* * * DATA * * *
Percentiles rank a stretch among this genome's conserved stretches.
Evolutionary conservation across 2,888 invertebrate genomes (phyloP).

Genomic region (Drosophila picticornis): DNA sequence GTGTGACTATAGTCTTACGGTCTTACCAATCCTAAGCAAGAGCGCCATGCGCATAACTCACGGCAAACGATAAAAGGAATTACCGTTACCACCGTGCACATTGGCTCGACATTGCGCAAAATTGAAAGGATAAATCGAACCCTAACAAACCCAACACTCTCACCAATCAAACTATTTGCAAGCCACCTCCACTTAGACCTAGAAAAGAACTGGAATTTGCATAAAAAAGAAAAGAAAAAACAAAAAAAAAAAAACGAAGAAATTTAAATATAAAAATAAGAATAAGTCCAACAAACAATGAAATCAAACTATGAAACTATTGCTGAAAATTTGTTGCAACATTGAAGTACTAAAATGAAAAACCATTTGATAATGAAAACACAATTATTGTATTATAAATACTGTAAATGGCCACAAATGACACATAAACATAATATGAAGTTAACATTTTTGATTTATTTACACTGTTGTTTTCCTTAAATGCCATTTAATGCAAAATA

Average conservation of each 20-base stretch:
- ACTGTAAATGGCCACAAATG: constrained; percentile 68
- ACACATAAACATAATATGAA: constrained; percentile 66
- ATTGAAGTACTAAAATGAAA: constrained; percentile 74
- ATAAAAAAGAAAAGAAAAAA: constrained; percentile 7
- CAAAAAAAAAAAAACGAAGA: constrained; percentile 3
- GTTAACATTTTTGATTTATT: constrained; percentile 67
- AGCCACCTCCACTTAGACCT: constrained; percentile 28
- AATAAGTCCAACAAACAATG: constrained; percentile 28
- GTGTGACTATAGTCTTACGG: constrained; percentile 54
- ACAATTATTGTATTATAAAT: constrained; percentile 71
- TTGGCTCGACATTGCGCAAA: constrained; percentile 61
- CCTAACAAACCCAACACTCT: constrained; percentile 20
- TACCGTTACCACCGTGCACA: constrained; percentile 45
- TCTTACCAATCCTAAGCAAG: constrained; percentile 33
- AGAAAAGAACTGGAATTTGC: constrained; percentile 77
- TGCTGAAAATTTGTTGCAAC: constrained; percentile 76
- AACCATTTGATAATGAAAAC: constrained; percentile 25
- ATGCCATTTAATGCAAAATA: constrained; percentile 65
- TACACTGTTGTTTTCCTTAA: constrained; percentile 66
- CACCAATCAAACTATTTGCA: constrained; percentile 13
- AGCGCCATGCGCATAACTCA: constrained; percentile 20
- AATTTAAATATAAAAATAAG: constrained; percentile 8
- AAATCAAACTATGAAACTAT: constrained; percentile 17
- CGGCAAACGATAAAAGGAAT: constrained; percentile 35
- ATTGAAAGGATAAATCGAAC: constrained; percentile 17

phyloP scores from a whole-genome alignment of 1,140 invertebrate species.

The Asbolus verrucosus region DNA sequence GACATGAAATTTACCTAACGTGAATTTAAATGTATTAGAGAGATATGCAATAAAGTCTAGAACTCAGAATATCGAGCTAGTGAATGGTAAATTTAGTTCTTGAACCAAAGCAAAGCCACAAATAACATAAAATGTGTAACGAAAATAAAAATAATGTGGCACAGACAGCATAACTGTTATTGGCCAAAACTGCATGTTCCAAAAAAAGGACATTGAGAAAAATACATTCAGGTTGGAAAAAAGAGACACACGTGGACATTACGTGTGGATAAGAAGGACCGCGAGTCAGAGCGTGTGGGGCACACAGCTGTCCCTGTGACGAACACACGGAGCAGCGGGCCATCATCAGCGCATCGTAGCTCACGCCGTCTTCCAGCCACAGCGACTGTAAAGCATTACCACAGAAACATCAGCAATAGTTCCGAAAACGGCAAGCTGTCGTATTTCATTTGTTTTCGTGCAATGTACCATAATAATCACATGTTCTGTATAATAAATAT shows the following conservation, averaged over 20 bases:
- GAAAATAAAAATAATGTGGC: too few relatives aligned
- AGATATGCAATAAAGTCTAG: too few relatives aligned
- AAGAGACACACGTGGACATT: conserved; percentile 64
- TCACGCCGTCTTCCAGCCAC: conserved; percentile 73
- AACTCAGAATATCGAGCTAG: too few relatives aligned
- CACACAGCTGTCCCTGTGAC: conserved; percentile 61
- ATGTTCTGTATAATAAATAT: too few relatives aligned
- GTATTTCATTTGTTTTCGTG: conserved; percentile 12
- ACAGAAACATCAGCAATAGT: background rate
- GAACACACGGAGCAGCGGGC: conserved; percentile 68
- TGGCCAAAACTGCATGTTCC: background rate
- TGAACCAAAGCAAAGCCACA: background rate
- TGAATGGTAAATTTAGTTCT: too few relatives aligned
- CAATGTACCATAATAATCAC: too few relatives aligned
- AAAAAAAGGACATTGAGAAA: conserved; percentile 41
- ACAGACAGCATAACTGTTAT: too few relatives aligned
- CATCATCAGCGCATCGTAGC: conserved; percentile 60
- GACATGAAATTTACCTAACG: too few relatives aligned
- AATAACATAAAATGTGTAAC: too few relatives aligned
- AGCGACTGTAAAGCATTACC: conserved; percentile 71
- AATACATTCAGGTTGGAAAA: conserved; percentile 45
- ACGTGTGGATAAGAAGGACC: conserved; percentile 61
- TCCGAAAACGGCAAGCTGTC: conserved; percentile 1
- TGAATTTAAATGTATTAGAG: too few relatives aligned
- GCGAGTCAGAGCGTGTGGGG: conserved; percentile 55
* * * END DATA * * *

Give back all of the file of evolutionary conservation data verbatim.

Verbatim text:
Percentiles rank a stretch among this genome's conserved stretches.
Evolutionary conservation across 2,888 invertebrate genomes (phyloP).

Genomic region (Drosophila picticornis): DNA sequence GTGTGACTATAGTCTTACGGTCTTACCAATCCTAAGCAAGAGCGCCATGCGCATAACTCACGGCAAACGATAAAAGGAATTACCGTTACCACCGTGCACATTGGCTCGACATTGCGCAAAATTGAAAGGATAAATCGAACCCTAACAAACCCAACACTCTCACCAATCAAACTATTTGCAAGCCACCTCCACTTAGACCTAGAAAAGAACTGGAATTTGCATAAAAAAGAAAAGAAAAAACAAAAAAAAAAAAACGAAGAAATTTAAATATAAAAATAAGAATAAGTCCAACAAACAATGAAATCAAACTATGAAACTATTGCTGAAAATTTGTTGCAACATTGAAGTACTAAAATGAAAAACCATTTGATAATGAAAACACAATTATTGTATTATAAATACTGTAAATGGCCACAAATGACACATAAACATAATATGAAGTTAACATTTTTGATTTATTTACACTGTTGTTTTCCTTAAATGCCATTTAATGCAAAATA

Average conservation of each 20-base stretch:
- ACTGTAAATGGCCACAAATG: constrained; percentile 68
- ACACATAAACATAATATGAA: constrained; percentile 66
- ATTGAAGTACTAAAATGAAA: constrained; percentile 74
- ATAAAAAAGAAAAGAAAAAA: constrained; percentile 7
- CAAAAAAAAAAAAACGAAGA: constrained; percentile 3
- GTTAACATTTTTGATTTATT: constrained; percentile 67
- AGCCACCTCCACTTAGACCT: constrained; percentile 28
- AATAAGTCCAACAAACAATG: constrained; percentile 28
- GTGTGACTATAGTCTTACGG: constrained; percentile 54
- ACAATTATTGTATTATAAAT: constrained; percentile 71
- TTGGCTCGACATTGCGCAAA: constrained; percentile 61
- CCTAACAAACCCAACACTCT: constrained; percentile 20
- TACCGTTACCACCGTGCACA: constrained; percentile 45
- TCTTACCAATCCTAAGCAAG: constrained; percentile 33
- AGAAAAGAACTGGAATTTGC: constrained; percentile 77
- TGCTGAAAATTTGTTGCAAC: constrained; percentile 76
- AACCATTTGATAATGAAAAC: constrained; percentile 25
- ATGCCATTTAATGCAAAATA: constrained; percentile 65
- TACACTGTTGTTTTCCTTAA: constrained; percentile 66
- CACCAATCAAACTATTTGCA: constrained; percentile 13
- AGCGCCATGCGCATAACTCA: constrained; percentile 20
- AATTTAAATATAAAAATAAG: constrained; percentile 8
- AAATCAAACTATGAAACTAT: constrained; percentile 17
- CGGCAAACGATAAAAGGAAT: constrained; percentile 35
- ATTGAAAGGATAAATCGAAC: constrained; percentile 17

phyloP scores from a whole-genome alignment of 1,140 invertebrate species.

The Asbolus verrucosus region DNA sequence GACATGAAATTTACCTAACGTGAATTTAAATGTATTAGAGAGATATGCAATAAAGTCTAGAACTCAGAATATCGAGCTAGTGAATGGTAAATTTAGTTCTTGAACCAAAGCAAAGCCACAAATAACATAAAATGTGTAACGAAAATAAAAATAATGTGGCACAGACAGCATAACTGTTATTGGCCAAAACTGCATGTTCCAAAAAAAGGACATTGAGAAAAATACATTCAGGTTGGAAAAAAGAGACACACGTGGACATTACGTGTGGATAAGAAGGACCGCGAGTCAGAGCGTGTGGGGCACACAGCTGTCCCTGTGACGAACACACGGAGCAGCGGGCCATCATCAGCGCATCGTAGCTCACGCCGTCTTCCAGCCACAGCGACTGTAAAGCATTACCACAGAAACATCAGCAATAGTTCCGAAAACGGCAAGCTGTCGTATTTCATTTGTTTTCGTGCAATGTACCATAATAATCACATGTTCTGTATAATAAATAT shows the following conservation, averaged over 20 bases:
- GAAAATAAAAATAATGTGGC: too few relatives aligned
- AGATATGCAATAAAGTCTAG: too few relatives aligned
- AAGAGACACACGTGGACATT: conserved; percentile 64
- TCACGCCGTCTTCCAGCCAC: conserved; percentile 73
- AACTCAGAATATCGAGCTAG: too few relatives aligned
- CACACAGCTGTCCCTGTGAC: conserved; percentile 61
- ATGTTCTGTATAATAAATAT: too few relatives aligned
- GTATTTCATTTGTTTTCGTG: conserved; percentile 12
- ACAGAAACATCAGCAATAGT: background rate
- GAACACACGGAGCAGCGGGC: conserved; percentile 68
- TGGCCAAAACTGCATGTTCC: background rate
- TGAACCAAAGCAAAGCCACA: background rate
- TGAATGGTAAATTTAGTTCT: too few relatives aligned
- CAATGTACCATAATAATCAC: too few relatives aligned
- AAAAAAAGGACATTGAGAAA: conserved; percentile 41
- ACAGACAGCATAACTGTTAT: too few relatives aligned
- CATCATCAGCGCATCGTAGC: conserved; percentile 60
- GACATGAAATTTACCTAACG: too few relatives aligned
- AATAACATAAAATGTGTAAC: too few relatives aligned
- AGCGACTGTAAAGCATTACC: conserved; percentile 71
- AATACATTCAGGTTGGAAAA: conserved; percentile 45
- ACGTGTGGATAAGAAGGACC: conserved; percentile 61
- TCCGAAAACGGCAAGCTGTC: conserved; percentile 1
- TGAATTTAAATGTATTAGAG: too few relatives aligned
- GCGAGTCAGAGCGTGTGGGG: conserved; percentile 55